A Handbook for Managers of Cultural Landscapes with Natural Resource Values Conservation Study Institute
Biltmore Estate, North Carolina
Executive Summary
Introduction
An Overview of Cultural Landscape Preservation
Methodology
Findings
Bibliography
Appendices
Appendix A: Interview Guide
Appendix B: National Park Service Definitions for Cultrual Landscape Types
Appendix C: World Heritage Convention Definitions of Cultural Landscapes
Appendix D: National Register Bulletins Relevant to Cultural Landscapes
Appendix E: List of Interviewees
Appendix F: Source Materials for Case Studies
Appendix G: Web Sites Relevant to Cultural Landscapes
Appendices
View Case Studies

Appendix B: National Park Srvice Definitions for Cultural Landscape Types

The definition for cultural landscape currently used by the National Park Service is:

a geographic area, including both cultural and natural resources and the wildlife or domestic animals therein, associated with a historic event, activity, or person or exhibiting other cultural or aesthetic values. (Cultural Resource Management Guidelines, NPS-28)

National Park Service typology:

Historic site: the location of a significant event or activity, or a building or structure, whether standing, ruined, or vanished, where the location itself possesses historic, cultural, or archaeological value regardless of the value of any existing structure.

Historic designed landscape: a landscape having historic significance as a design or work or art because it was consciously designed and laid out by a landscape architect, master gardener, architect, or horticulturist according to design principles, or by an owner or other amateur using a recognized style or tradition in response or reaction to a recognized style or tradition; has a historic association with a significant person or persons, trend, or event in landscape gardening or landscape architecture; or a significant relationship to the theory and practice of landscape architecture.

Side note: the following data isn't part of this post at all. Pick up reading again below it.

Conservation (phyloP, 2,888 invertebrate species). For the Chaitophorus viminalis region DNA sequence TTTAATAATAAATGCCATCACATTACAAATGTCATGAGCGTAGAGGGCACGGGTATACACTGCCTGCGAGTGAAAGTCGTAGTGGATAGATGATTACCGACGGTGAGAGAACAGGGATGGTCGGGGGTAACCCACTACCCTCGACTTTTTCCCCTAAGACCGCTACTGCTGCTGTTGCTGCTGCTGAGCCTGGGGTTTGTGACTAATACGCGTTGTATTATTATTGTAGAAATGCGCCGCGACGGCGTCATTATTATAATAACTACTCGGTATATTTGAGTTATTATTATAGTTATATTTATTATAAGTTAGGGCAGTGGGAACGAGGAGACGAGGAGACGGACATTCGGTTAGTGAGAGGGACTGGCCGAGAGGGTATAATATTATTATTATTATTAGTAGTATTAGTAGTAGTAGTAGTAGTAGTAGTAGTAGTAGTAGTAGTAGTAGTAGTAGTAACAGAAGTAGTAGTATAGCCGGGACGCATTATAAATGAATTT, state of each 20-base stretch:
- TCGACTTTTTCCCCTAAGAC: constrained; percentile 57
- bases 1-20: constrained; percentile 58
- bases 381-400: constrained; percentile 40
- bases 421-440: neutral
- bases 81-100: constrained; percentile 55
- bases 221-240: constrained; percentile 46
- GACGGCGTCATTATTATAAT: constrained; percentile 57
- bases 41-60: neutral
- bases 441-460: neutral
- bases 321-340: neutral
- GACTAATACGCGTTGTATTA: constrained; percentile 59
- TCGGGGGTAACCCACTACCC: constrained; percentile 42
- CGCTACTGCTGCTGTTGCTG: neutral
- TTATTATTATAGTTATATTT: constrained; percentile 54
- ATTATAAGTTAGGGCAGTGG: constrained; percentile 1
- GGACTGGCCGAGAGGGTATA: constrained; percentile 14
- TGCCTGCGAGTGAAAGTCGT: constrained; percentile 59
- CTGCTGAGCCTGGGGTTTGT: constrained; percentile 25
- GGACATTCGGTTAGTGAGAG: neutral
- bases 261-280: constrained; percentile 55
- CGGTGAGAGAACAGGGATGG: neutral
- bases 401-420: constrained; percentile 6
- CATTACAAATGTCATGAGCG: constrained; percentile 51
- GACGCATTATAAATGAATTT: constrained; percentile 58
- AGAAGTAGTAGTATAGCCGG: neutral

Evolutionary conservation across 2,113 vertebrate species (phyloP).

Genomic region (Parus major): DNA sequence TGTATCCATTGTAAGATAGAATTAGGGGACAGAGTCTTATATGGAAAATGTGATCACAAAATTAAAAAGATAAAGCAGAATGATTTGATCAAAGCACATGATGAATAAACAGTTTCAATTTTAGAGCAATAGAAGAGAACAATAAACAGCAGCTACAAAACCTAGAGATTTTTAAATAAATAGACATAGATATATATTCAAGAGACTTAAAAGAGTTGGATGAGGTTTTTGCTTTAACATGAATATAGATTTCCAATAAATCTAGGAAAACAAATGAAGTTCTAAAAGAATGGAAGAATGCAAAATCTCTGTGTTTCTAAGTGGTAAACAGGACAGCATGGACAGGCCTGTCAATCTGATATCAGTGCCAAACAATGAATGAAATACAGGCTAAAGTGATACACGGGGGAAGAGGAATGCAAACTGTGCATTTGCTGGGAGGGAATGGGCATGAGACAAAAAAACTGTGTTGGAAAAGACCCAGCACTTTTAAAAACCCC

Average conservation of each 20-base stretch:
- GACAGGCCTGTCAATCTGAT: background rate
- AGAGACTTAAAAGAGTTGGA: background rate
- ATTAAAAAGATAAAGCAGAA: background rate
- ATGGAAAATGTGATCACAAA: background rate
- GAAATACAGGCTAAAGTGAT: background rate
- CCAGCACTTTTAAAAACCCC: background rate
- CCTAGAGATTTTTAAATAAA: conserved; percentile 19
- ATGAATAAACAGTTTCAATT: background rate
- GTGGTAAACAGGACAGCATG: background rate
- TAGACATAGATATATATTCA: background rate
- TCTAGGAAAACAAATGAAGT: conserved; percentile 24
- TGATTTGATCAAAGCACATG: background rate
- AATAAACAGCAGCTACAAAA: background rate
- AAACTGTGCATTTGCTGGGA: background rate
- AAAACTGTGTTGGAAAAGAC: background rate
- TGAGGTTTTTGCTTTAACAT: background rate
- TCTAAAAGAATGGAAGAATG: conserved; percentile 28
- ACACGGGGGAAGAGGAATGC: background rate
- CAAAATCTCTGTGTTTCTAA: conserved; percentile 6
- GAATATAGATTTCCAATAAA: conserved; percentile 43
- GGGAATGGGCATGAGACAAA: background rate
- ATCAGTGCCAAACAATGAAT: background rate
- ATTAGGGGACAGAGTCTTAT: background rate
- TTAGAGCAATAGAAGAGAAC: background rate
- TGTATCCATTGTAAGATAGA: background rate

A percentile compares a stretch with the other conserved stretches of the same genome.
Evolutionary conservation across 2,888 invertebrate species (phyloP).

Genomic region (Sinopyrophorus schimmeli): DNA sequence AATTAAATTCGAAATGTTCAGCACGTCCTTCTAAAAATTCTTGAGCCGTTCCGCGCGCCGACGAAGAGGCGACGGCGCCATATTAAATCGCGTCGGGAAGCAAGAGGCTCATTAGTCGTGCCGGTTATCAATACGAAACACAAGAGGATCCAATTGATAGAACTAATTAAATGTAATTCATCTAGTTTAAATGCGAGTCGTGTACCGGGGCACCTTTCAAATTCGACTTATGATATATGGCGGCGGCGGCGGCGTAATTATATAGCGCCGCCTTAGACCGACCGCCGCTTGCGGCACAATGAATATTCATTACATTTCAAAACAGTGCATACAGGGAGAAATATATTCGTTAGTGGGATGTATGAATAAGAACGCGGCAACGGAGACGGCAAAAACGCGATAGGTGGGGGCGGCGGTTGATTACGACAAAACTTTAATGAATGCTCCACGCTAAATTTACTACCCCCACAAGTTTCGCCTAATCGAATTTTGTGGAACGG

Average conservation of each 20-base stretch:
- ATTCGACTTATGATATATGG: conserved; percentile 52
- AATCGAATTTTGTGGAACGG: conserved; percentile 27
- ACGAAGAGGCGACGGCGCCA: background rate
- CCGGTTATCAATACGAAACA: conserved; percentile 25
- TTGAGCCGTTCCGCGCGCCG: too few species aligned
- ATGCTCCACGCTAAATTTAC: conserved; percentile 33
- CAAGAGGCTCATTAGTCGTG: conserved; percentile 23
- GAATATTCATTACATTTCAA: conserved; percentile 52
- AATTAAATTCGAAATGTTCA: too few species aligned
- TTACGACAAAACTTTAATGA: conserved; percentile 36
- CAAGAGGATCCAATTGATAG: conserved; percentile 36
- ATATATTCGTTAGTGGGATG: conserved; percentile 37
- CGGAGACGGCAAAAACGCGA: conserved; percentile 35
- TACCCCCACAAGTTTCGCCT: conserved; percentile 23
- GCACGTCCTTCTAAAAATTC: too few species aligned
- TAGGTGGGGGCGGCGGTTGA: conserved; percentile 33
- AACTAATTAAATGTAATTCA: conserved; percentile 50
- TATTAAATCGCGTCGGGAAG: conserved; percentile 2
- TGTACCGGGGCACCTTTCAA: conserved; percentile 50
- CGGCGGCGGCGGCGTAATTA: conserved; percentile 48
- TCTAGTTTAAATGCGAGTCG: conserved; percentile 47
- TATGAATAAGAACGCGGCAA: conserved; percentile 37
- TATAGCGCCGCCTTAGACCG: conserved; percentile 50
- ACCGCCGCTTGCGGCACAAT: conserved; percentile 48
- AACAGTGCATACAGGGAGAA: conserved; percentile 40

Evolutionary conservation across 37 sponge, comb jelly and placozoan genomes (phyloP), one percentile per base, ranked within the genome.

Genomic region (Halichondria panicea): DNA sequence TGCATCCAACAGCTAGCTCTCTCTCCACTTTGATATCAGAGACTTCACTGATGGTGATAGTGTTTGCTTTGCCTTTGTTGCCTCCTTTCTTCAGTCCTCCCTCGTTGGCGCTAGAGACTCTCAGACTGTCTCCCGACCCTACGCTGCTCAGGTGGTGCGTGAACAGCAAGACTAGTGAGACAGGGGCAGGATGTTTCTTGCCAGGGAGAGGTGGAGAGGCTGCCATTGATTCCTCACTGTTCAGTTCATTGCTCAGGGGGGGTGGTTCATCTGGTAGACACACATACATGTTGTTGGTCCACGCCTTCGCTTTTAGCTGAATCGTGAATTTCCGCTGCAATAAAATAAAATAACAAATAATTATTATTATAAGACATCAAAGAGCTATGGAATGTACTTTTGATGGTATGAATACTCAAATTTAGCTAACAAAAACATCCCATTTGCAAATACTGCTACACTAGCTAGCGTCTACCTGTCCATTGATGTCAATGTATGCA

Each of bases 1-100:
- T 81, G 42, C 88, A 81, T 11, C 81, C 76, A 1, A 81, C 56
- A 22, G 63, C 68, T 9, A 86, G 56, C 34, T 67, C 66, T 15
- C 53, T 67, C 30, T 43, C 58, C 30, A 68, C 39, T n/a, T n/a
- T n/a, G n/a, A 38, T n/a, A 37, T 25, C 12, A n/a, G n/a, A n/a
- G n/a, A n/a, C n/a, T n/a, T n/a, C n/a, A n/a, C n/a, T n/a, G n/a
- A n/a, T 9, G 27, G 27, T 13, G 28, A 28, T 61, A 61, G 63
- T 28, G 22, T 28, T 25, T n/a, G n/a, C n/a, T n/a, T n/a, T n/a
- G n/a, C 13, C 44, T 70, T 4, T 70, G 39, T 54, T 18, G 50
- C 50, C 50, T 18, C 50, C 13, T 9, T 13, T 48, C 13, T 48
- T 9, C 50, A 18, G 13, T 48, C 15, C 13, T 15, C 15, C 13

Historic vernacular landscape: a landscape whose use, construction, or physical layout reflects endemic traditions, customs, beliefs, or values; in which the expression of cultural values, social behavior, and individual actions over time is manifested in the physical features and materials and their interrelationships, including patterns of spatial organization, land use, circulation, vegetation, structures, and objects; and in which the physical, biological, and cultural features reflect the customs and everyday lives of people.

Ethnographic landscape: a landscape traditionally associated with a contemporary ethnic group, typically used for such activities as subsistence hunting and gathering, religious or sacred ceremonies, and traditional meetings.

(NPS Preservation Brief No. 36, Protecting Cultural Landscapes: Planning, Treatment, and Management of Historic Landscapes)

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